Children look to their caregivers to help them make sense of their feelings, thoughts, words, and actions. If caregivers consciously or unconsciously, directly or indirectly, communicate that what children are feeling, thinking, and perceiving isn’t correct, disorientation results. Children learn they can’t trust the reality of their own inner experiences or the accuracy of their perceptions of what’s happening. Paired with other traumas and attachment wounds, children are denied learning the skill of “mentalisation,” defined by Campbell and Lakeman in 2021 as the ability to “accurately reflect on and think about the thoughts, feelings, motivations and behaviour of oneself or others.” Missing this sense of order, the inner sensation is an alarming, terrifying sense of spinning in chaos. Distress is constant, although many learn to mask or suppress distress, or distract themselves from it.

As adults, freed from caregivers, people with emotion regulation challenges can seek what offers a sense of safety and control. Some methods work well in society – excellence in academics, sports, arts, or work – and some are problematic: use and overuse of substances, over- or undereating, bingeing and purging, shopping, gambling, and having multiple sexual partners, for example.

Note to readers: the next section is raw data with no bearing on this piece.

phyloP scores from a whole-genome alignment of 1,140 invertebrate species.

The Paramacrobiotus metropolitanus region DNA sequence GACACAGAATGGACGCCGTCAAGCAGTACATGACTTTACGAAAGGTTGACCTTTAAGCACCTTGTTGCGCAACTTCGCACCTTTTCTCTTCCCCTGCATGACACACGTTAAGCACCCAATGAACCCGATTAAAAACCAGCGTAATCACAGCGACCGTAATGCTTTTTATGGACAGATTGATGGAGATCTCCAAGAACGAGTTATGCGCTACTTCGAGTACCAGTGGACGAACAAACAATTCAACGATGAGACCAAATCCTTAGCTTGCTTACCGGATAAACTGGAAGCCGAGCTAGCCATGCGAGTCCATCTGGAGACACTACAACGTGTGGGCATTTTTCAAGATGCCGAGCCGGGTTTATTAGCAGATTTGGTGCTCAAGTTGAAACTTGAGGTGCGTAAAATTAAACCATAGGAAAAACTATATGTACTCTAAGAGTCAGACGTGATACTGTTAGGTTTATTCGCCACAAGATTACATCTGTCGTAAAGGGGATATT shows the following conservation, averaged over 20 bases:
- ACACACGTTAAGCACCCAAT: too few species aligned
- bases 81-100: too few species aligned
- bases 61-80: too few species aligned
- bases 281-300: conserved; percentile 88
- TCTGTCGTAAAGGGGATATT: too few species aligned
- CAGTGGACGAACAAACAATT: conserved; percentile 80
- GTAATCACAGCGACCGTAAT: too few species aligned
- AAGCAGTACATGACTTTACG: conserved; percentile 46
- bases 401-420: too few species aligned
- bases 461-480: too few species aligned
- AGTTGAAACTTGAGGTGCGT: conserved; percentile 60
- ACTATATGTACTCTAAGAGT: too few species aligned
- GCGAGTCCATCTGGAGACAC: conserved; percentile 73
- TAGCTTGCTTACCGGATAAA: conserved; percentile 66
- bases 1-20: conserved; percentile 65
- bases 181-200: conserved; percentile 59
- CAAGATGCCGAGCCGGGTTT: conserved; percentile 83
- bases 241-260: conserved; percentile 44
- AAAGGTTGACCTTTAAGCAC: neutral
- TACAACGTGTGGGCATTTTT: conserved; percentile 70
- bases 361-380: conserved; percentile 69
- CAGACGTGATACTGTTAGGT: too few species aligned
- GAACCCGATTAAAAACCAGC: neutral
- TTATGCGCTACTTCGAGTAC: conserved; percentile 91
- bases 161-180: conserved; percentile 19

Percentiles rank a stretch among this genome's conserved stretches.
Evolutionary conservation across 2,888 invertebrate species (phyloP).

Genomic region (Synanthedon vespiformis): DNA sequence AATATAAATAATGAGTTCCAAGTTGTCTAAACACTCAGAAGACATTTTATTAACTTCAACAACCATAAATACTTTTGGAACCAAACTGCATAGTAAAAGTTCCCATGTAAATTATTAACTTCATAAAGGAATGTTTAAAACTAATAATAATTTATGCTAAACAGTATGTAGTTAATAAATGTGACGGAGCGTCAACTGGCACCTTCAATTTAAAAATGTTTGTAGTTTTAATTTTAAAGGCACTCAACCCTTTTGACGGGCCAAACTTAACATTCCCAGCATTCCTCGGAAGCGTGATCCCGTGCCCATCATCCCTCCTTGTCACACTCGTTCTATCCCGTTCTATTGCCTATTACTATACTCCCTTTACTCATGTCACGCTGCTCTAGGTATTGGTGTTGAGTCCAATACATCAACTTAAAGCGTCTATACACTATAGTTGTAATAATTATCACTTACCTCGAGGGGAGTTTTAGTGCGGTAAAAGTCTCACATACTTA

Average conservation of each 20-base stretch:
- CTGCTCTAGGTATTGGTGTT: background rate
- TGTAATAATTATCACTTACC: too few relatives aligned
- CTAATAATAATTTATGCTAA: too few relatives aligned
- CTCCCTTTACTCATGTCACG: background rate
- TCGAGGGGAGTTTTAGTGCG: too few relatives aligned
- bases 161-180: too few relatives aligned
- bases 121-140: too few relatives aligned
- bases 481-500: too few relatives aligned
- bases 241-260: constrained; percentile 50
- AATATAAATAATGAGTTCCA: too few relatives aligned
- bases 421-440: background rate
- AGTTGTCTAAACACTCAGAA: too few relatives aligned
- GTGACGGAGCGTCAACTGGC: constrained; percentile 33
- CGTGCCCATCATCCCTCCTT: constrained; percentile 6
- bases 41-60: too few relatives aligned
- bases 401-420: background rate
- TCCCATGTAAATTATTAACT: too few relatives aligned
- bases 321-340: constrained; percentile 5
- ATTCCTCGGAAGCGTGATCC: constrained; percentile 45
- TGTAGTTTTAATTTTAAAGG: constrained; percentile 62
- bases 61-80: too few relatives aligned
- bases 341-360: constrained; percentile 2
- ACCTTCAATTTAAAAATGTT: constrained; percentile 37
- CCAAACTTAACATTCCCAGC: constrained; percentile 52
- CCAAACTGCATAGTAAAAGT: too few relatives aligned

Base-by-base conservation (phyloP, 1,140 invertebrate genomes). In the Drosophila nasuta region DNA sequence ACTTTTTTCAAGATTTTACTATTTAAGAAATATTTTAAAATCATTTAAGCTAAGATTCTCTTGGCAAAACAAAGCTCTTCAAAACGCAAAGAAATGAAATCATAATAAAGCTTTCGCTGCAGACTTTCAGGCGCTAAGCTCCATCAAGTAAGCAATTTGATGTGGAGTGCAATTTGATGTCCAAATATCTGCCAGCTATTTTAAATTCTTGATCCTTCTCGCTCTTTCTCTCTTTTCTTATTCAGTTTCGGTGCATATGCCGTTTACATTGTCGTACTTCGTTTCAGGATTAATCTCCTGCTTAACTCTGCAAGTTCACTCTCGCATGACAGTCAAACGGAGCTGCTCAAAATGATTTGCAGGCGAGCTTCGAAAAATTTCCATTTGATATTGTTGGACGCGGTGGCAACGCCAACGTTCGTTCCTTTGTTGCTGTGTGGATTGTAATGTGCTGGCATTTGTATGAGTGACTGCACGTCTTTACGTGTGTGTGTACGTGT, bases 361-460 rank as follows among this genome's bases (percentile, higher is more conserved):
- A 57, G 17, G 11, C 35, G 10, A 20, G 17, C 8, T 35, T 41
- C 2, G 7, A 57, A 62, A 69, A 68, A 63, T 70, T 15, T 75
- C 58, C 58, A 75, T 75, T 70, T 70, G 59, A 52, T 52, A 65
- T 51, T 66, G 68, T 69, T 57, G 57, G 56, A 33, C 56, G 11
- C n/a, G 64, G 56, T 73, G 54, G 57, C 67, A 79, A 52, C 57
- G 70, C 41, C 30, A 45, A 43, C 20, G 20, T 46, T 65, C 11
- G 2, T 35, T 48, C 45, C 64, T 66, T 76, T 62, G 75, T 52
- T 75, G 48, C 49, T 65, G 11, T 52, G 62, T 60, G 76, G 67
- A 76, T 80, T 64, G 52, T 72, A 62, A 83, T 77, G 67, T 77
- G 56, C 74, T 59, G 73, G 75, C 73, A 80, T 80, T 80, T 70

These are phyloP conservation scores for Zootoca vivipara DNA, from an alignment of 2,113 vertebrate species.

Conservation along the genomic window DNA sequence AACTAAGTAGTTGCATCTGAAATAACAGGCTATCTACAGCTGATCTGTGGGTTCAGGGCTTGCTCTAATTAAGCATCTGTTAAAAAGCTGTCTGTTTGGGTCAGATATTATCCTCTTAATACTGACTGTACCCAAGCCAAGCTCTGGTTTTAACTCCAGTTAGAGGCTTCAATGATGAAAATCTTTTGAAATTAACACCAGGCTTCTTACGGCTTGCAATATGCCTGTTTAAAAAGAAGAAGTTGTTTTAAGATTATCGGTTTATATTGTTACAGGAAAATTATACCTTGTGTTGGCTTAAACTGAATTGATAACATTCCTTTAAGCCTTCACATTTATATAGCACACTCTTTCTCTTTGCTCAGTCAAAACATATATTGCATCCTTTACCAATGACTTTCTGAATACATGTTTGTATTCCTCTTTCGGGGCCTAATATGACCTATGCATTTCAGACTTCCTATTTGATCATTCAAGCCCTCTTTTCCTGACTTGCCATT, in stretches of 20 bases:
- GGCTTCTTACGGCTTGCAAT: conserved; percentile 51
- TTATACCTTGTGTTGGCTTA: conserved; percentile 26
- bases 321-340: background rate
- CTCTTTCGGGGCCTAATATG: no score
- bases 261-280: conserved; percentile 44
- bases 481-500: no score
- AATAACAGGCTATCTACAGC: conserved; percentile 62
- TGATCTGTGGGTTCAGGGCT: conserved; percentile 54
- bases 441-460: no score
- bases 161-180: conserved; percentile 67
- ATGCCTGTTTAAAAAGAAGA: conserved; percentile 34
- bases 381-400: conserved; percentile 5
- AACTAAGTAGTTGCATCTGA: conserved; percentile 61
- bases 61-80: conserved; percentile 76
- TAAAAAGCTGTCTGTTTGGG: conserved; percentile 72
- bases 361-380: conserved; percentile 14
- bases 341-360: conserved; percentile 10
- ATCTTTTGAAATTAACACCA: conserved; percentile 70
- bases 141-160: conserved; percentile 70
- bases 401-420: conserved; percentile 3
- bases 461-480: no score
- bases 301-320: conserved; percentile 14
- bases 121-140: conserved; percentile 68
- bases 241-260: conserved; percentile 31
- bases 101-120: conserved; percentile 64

(Verywell Mind also offers a helpful exploration of “an invalidating environment.)

How does dialectical behavior therapy (DBT) help people regulate their emotions?

At essence, DBT pairs what we know about enjoying and enduring the human condition with brain science. As an I-statement, it looks like this:

“If I can ask myself what I’m feeling and thinking, that simple act eases the emotion centers in my brain and activates the cognitive centers. Using my own cognitive functioning, I can look at the facts and use logic and reason to decide what would be most helpful for me to say or do next – or not say or not do.”

Here’s the inner dialogue a person might use while regulating emotions.

This bears repeating:

Consciously or unconsciously, directly or indirectly, partnerships, families, schools, companies, workplaces, communities – even entire nations – can create invalidating environments.


  • “Don’t be so sensitive.”
  • “You’re overreacting.”
  • “You misunderstood me.”
  • “Look on the bright side.” (From Medical News Today: “Toxic positivity imposes positive thinking as the only solution to problems, demanding that a person avoid negative thinking or expressing negative emotions.”)